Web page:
Ireland 50 Years Ago: Jack B Yeats Special Edition 1

A special edition of Ireland of the Welcomes, July-August 1971, was devoted to Jack B Yeats, in honour of the hundredth anniversary of his birth. Having been intensely moved recently by the National Gallery’s exhibition, Jack B Yeats: Painting and Memory, I was interested to look at how he was viewed in 1971, as part of my Ireland 50 Years Ago series.

The illustrations are all from this issue and sorry – photographing from an old magazine doesn’t guarantee the greatest quality. This post will take us up to the beginning of his career as an expressionist painter, after he honed his drawing and watercolour skills and started to exhibit. This part of Yeats’ work is not really covered in the National Gallery Exhibition, which is almost entirely devoted to his oil paintings and is organised thematically rather than chronologically.

Island Funeral, rendered in the magazine in black and white

The long article is by Roger McHugh, based on his Introduction to the Dolmen Press book Jack B Yeats, A Centenary Gathering. Roger McHugh was himself an esteemed academic at UCC, a writer, playwright and critic, an ardent republican, and according to his bio in the Dictionary of Irish Biography, ‘an enthralling dinner-table raconteur.’ His analysis is insightful and evocative. I will simply use his words after the poem by MacDonagh and through the rest of the post, indicated by italics.

The article begins with a poem by Donagh MacDonagh (an equally  erudite man with an impressive literary and nationalist pedigree) which I will quote in full as it expresses wonderfully what it is to look at a Yeats painting.

Love of the dusty rose 

Blooming above the Square 

Lights the whole studio 

And singer, fisher, clown, 

Horseman and Saddled Horse

Surge through the winter air

Razing the years and the walls 

For the wild man of the fair

To snatch the wagered purse

And bring the champion down.

The women by Liffey side,

The pig-buyer home from the fair,

The horse taking time in its stride

Are dead, with the big-muscled men

Who bullied their way into sight

And froze in an arrogant stare;

But they and the sailors of Sligo

Are bright in a memory where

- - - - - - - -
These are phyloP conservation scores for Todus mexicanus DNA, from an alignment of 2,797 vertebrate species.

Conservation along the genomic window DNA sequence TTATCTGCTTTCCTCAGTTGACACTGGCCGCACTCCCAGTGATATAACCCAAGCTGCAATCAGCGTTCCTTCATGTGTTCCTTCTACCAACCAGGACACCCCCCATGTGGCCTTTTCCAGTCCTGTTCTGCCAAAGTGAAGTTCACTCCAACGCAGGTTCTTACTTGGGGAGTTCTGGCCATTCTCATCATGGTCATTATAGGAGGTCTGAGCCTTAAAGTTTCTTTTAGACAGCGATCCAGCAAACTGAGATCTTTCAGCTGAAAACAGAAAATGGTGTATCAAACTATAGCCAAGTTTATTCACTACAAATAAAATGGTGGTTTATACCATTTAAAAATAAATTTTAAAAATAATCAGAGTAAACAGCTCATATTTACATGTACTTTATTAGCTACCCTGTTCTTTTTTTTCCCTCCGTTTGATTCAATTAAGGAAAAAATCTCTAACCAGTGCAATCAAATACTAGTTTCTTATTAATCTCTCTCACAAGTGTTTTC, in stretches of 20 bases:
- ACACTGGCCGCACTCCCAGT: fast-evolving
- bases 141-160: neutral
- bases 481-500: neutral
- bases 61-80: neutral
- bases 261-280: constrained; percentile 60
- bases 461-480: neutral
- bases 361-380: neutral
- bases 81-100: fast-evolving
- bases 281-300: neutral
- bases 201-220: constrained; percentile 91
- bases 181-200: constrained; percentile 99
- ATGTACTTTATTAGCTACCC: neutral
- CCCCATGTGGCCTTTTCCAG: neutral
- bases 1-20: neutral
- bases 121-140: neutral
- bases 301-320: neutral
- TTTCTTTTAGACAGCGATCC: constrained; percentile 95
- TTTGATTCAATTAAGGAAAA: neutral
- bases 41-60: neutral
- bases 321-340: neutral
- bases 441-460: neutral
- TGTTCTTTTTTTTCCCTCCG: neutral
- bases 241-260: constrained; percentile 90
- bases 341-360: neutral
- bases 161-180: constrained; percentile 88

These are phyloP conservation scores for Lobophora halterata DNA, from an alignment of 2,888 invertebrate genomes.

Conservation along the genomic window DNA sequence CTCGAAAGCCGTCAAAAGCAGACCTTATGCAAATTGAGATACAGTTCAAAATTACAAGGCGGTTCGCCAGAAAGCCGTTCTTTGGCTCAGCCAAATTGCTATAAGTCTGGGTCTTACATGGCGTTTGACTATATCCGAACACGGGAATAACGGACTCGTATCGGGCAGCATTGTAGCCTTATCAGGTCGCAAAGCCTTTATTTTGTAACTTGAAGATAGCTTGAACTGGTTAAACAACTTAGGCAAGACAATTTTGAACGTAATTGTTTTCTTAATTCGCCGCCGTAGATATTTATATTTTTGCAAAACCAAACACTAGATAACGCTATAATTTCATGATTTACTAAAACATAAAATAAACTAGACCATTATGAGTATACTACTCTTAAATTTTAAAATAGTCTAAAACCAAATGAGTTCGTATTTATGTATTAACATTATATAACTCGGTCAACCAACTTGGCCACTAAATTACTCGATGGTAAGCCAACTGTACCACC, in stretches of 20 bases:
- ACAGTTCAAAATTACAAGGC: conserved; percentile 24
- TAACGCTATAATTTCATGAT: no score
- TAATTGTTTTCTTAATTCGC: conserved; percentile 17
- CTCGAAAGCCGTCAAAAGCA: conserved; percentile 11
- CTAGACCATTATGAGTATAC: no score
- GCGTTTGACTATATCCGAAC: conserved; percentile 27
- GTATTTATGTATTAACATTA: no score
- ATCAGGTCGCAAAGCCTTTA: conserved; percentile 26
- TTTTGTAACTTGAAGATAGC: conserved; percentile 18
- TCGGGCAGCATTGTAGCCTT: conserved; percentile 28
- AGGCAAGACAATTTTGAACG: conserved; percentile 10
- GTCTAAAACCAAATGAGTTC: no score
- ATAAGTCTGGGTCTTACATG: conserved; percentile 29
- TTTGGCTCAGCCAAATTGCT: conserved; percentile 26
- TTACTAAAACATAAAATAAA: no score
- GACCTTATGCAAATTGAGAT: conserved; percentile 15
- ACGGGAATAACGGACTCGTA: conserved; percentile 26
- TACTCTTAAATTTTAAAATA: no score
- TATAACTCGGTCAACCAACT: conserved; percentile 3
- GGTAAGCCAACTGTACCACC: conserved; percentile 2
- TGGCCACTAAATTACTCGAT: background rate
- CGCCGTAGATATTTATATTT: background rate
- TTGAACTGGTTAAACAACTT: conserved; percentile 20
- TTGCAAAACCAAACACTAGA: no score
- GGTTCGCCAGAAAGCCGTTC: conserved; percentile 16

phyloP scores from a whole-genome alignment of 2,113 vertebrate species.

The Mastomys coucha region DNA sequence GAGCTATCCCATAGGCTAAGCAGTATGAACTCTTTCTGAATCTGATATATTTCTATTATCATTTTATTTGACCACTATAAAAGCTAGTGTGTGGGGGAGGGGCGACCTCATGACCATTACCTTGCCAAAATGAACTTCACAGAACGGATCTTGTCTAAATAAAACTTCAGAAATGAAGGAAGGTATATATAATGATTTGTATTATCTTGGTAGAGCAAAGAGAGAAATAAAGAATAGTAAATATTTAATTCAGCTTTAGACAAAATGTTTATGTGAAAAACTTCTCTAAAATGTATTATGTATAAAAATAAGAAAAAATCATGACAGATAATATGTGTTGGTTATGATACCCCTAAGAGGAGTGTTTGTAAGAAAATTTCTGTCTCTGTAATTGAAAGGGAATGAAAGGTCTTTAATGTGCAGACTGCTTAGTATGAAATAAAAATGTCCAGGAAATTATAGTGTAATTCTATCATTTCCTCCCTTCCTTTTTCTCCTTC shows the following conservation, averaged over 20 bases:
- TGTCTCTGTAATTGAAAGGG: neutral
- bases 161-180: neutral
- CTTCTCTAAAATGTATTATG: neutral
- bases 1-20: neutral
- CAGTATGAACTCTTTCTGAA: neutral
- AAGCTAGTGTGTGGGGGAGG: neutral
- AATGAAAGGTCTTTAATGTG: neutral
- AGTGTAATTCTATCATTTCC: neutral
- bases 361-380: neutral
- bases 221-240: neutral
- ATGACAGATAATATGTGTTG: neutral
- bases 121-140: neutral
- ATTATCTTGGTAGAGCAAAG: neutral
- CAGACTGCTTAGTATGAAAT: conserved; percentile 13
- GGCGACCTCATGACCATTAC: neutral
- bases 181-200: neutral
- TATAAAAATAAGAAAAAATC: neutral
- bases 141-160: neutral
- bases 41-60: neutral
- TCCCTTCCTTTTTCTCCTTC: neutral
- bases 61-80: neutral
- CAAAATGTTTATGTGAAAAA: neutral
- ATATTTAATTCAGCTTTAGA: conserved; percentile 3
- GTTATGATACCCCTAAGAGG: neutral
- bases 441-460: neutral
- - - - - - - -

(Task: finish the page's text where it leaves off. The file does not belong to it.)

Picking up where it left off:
Colour condenses in light

And the starved rose blushes again.

Donagh MacDonagh

Create? The painter had his reservations: ‘No one creates’, he wrote; ‘the artist assembles memories’. By this I think he meant that the intense moment is always already past but that observation, memory and technique can recapture it. . . He thought that ‘painting was the freest and greatest means of communication we have’ and that the finest paintings always had ‘some of the living ginger of life in them’.

As a youth in Sligo He preferred to play around the quays and the streets, inspecting with due reverence sea captains, sailors and pilots, or at country fairs and sports observing and sketching small farmers, pig-jobbers, worried shopkeepers, untamed tinkers, shouting ballad singers, exultant jockeys surrounded  by triumphant or sullen wild faces, or the stirring arrivals of Bianconi long cars, of bands, of circuses.

This drawing (also reproduced from Ireland of the Welcomes) is an illustration from Synge’s The Playboy of the Western World. Read more about Yeats’ and Synge’s collaborations in this post

As a background to these assorted characters was a setting of great variety; cliffs whose wildness was accentuated by the ‘crashing wind and lashing sea’ . . . legended mountains like Ben Bulben and Knocknarea, long reaches of sand sometimes marked ominously by wrecks perhaps dating to the Armada.

Jack B Yeats as painted by his father, John Butler Yeats. I find it uncanny how little his expression changed between this boyhood image and a photograph taken of him as an older man (below)

Even at sixteen he had started his career as a professional illustrator . . . he illustrated school-books, newspapers, periodicals, comic-cuts, racing papers.

Where England gave him many subjects for his illustrations and sketches, Ireland provided almost all those for the drawings and watercolours which he exhibited up to 1911 in Dublin and London. The Painters who exhibited at the Royal Hibernian Academy at that time were either English or Irish imitators of the Leightons and the Poynters, titled men who set the standard. ‘It was into their varnished world where it was nice to see a bit of Normandy or something from Surrey painted by an Irish artist,’ wrote C. P. Curran, ‘that Jack Yeats broke with his troop of tinkers and maggie-men, jockeys and drovers, pig-jobbers and purse-proud horse dealers, stout farmers and sea-faring men, the whole life of a little western town by the sea. It was very exciting, but was it art?

Following his own lead about the affectionate zest for life that is the basis of artistic achievement, I think that people untutored in technique but with some sensitivity can catch the essential elements of those early works. . . . They depict individuals. . . . but in such a way as to capture some essential quality which lifts the picture above its particulars. A tinker is painted in black garb which is set against the black of rock and the dark sky, relieved by a glimpse of white sea-foam. His wild eyes gleam from a ‘black-avised narrow face; he seems the embodiment of some wild night spirit.

The line-drawing of the squireen, bowler-hatted, gloomily assertive, owes much to the sharp, sure vertical lines of his coat and umbrella set against the curve of road, wall and mountain.

The next post will take us through his life as the greatest of Irish painters. Here’s a sample image from the article.

Ireland 50 Years Ago: April 1971, JM Synge Issue